ORIGINALLY PUBLISHED: 12.37pm GMT
UPDATE 1: 5.28pm GMT Spraying data, shared fuel storage temperatures
UPDATE 2: 5.50pm GMT External power connected
Spraying of reactor buildings continues at Fukushima Daiichi today, while workers tried to make a connection to a nearby transmission line and checked on central fuel storage.
Over the last few days concern had mounted over the water levels in the used fuel cooling ponds of units 3 and 4. Operations to drop water from army helicopters had little effect, but the flights allowed Tokyo Electric Power Company (Tepco) engineers a glimpse of the fuel ponds. It was thought that at least some water could be seen in unit 4, and the decision was taken to focus spraying on unit 3.
Army fire trucks were able to reach the top levels of the broken building yesterday. Chief cabinet secretary Yukiyo Edano said that water seemed to reach the pool, but quantities were unknown.
This spraying work continued today in bursts of seven to eight minutes before breaking to allow steam to dissipate. Each spraying operation takes about two hours in total. The same is being considered for unit 1, as long as this does not interfere with operations at unit 3, Edano said.
Four helicopters runs took place yesterday, delivering 7.5 tonnes of water each. Five army fire trucks undertook five spraying operations, spraying six tonnes of water each time. One police fire truck did a single 40 tonne spray. Today there were six army fire trucks delivering a total of 40 tonnes, while a high pressure spray on rental from US forces delivered two tonnes of water. All this was focused on unit 3, Tepco said, noting that it was hard to say how much water had reached the pond. Tomorrow they will be joined by Tokyo fire department's Hyper Rescue team.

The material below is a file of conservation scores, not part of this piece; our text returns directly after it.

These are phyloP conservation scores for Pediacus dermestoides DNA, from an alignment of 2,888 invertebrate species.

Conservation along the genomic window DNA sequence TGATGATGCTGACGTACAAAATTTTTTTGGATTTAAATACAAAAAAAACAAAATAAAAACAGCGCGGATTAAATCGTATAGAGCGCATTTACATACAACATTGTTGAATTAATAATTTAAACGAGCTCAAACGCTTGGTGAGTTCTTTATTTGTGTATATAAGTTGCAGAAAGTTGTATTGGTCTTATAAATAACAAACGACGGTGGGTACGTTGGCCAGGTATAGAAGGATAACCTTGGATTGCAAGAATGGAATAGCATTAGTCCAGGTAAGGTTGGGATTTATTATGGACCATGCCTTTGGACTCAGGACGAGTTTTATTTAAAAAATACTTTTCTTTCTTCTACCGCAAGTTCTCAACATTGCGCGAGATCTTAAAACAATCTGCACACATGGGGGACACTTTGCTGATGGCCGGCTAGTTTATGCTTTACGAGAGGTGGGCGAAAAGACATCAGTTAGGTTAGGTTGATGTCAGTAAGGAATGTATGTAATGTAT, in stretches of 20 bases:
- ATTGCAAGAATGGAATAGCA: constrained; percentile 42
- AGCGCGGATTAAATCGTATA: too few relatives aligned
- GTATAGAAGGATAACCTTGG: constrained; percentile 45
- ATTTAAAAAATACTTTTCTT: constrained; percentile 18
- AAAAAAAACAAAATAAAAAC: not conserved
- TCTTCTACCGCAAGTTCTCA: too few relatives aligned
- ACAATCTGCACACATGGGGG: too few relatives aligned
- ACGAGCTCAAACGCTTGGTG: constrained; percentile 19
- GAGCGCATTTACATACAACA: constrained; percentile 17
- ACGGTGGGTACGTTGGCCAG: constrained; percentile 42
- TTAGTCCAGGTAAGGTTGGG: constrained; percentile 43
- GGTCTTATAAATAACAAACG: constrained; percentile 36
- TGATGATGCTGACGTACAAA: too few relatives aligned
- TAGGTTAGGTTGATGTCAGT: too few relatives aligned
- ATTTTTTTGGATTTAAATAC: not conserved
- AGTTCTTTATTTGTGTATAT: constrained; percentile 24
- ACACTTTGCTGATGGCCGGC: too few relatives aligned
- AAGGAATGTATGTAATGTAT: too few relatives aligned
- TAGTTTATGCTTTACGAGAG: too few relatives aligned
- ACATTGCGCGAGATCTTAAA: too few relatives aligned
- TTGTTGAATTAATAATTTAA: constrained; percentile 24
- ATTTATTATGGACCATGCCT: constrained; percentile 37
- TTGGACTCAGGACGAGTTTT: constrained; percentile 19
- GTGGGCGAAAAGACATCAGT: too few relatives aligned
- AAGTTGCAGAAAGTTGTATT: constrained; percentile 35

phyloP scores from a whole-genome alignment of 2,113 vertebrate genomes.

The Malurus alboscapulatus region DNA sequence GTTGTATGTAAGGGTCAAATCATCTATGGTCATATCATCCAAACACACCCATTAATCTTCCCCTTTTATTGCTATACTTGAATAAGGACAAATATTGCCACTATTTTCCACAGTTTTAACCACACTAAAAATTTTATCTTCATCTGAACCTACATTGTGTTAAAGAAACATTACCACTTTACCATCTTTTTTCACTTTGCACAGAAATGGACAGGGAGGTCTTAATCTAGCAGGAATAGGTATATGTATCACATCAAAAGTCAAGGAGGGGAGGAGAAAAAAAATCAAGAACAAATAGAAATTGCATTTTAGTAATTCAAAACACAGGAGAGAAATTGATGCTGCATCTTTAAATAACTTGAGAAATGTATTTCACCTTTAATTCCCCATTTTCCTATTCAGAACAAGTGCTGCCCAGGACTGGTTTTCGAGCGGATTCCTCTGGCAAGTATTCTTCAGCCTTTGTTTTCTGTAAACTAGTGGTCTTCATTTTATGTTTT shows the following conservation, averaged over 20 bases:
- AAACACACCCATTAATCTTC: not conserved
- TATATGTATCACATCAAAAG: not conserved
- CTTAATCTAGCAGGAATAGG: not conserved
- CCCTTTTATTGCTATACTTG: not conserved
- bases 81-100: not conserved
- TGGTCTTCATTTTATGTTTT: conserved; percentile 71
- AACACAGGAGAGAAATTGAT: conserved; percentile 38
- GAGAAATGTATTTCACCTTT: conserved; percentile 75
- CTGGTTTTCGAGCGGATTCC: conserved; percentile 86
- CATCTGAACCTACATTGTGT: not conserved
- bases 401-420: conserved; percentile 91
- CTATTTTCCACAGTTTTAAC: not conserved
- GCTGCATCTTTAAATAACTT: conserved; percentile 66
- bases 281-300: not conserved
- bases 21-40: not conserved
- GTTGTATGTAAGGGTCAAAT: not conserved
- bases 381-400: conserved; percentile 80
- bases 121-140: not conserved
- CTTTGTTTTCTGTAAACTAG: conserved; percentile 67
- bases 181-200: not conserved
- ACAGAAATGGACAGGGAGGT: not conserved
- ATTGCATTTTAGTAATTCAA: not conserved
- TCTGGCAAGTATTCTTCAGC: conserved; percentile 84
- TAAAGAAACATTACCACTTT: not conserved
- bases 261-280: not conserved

The nuclear crisis was brought about by the effects of the tsunami that followed 11 March's 9.0 magnitude earthquake. It flooded seawater pumping rooms that allow ultimate removal of heat to the sea, at the same time destroying diesel generators required to power emergency systems.
When power for shutdown cooling was lost, the plant began a week-long battle to supply enough water to reactor cores, while managing the pressure issues that come with overheating.
A cable has been laid from Tohoku Electric Power Company's transmission lines 1.5 kilometres away and Tepco has confirmed its connection as of 4pm. The plan is to supply power for emergency systems at unit 2 first, then switch to unit 1, then unit 3, then unit 4.
Tepco wants to begin this after checks to make sure systems are still functional - as they were in the period between the earthquake and the tsunami. Twelve of the company's workers are on this project, along with about 150 others.
A diesel generator is also thought to be in action to supply units 5 and 6 on the same alternating basis.
Central and dry fuel storage
Tokyo Electric Power Company has released the conclusions of a visual inspection of the power plant's central used fuel storage pond, where 60% of the total amount of used fuel is kept - some 6375 fuel assemblies. Water levels there are 'secured' and temperatures are 55ºC. A separate storage area where older fuel has been stored in dry casks since 1995 showed 'no signs of abnormal situation'. Detailed checks of both facilities are being prepared.
Researched and written
by World Nuclear News